Civil Model Jury Charge 4.40 REAL ESTATE BROKERS COMMISSION — STATUTE OF FRAUDS (N.J.S.A. 25:1-9)
The law of this State requires that if an agreement between a broker and the owner of real property is to be enforceable, it must be in writing. There are, however, certain exceptions allowed by this law. Even though an agreement between the parties is originally only verbal, a broker may recover his/her commission provided he/she or his/her agent has, within five (5) days of the verbal agreement, given written notice to the owner, setting forth the terms of the agreement including the rate or amount of compensation agreed on and further provided he/she actually effects a sale or exchange of real property prior to termination of the agreement.
An owner may act to terminate such a verbal agreement even after he/she has received a written notice provided a sale or exchange has not yet been affected and further provided he/she gives written notice of the termination to the broker or agent. However, when notification from the owner occurs while the broker is conducting good faith negotiations with a prospective buyer, and then the owner subsequently sells to or exchanges property with that buyer, the notice of termination by the owner is ineffective and the broker may recover his/her commission notwithstanding the termination notice by the owner.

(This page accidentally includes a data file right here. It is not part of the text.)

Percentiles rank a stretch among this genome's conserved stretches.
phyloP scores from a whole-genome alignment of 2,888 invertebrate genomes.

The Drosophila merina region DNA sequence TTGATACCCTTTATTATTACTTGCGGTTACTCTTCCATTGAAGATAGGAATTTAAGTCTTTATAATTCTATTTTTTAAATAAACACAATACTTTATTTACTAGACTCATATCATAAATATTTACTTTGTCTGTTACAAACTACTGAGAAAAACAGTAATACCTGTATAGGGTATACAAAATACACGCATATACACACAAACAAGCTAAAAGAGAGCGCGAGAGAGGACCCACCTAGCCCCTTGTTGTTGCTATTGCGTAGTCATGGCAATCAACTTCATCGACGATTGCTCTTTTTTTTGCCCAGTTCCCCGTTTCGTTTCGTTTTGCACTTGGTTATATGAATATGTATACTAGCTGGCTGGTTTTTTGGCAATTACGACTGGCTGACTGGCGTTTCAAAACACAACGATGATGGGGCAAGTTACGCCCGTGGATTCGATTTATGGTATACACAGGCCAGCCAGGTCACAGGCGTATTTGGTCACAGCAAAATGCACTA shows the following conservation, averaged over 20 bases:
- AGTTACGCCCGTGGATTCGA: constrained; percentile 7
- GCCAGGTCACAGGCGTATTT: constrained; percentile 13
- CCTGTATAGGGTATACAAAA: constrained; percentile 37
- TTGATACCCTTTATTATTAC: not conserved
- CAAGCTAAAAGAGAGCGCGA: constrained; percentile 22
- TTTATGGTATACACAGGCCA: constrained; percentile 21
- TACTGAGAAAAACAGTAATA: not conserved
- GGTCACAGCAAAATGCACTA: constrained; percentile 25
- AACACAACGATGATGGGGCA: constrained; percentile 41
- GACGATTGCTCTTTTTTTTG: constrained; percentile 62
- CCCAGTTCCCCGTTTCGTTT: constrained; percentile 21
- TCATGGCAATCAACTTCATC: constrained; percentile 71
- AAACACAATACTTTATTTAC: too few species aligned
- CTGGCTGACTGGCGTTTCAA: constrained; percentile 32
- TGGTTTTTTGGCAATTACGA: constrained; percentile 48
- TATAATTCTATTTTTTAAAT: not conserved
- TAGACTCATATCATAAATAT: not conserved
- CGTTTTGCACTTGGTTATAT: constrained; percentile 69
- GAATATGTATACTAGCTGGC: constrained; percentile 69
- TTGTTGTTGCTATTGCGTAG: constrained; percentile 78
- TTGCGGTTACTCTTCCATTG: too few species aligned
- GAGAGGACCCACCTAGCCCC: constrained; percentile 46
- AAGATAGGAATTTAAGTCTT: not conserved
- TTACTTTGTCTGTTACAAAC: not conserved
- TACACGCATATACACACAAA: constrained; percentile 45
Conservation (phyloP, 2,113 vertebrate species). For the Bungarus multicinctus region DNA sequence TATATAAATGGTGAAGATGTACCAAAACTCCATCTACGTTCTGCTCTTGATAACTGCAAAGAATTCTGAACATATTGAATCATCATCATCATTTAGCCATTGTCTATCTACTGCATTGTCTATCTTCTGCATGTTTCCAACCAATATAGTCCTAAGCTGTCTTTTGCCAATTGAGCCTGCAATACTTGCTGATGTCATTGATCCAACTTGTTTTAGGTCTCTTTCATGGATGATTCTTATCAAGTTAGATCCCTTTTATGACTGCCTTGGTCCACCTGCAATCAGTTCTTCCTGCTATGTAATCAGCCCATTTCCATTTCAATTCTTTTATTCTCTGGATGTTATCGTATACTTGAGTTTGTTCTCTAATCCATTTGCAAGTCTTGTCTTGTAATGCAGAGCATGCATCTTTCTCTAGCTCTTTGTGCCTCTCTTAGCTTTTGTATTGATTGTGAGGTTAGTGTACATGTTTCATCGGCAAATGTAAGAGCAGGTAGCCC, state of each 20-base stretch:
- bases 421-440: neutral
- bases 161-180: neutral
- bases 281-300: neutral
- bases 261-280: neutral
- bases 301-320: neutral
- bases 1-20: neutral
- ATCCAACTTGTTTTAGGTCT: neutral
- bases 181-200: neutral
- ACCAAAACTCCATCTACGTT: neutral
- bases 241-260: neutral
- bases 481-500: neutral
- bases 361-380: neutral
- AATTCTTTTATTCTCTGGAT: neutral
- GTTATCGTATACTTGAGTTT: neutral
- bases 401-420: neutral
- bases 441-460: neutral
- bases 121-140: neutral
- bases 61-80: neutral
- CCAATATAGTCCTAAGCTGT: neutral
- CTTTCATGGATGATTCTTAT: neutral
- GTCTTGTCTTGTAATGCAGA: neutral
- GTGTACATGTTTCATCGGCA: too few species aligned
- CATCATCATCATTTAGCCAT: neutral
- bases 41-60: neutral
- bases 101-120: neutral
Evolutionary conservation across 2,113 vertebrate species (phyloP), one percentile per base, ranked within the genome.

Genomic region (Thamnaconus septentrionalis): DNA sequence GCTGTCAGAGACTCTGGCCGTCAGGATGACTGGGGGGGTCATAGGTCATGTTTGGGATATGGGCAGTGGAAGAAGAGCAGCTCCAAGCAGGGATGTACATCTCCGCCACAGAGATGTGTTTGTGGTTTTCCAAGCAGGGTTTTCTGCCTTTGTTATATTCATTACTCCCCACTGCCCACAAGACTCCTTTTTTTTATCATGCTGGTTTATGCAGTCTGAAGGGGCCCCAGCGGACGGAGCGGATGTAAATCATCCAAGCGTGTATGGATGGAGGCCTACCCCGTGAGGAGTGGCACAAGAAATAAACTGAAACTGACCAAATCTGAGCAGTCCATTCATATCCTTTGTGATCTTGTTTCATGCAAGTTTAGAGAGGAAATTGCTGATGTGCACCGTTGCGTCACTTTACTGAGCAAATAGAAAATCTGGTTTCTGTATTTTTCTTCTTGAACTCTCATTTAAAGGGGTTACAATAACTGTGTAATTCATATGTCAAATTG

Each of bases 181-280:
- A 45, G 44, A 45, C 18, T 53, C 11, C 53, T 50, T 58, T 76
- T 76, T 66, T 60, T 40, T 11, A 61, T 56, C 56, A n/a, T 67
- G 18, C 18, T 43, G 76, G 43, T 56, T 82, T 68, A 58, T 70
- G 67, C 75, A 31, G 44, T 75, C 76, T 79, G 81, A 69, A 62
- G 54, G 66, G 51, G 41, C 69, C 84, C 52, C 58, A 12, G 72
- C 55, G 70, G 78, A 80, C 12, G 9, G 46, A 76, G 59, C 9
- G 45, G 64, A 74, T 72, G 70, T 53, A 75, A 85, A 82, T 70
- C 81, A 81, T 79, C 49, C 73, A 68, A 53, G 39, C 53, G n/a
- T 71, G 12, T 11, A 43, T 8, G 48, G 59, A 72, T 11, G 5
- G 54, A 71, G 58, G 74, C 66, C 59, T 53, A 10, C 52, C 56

An agreement must not only satisfy the requirements of the statute in order to entitle a broker to a commission, it must also either expressly or impliedly signifies an engagement of the broker to sell the property on behalf of the owner. In determining whether such an implication is warranted, it is permissible and sometimes essential to scrutinize all of the surrounding circumstances. What this means is that the agreement must do more than merely advise that if the owner should decide to sell at some future time, the terms contained therein will apply. The agreement must actually authorize the broker to secure a purchaser on the terms specified.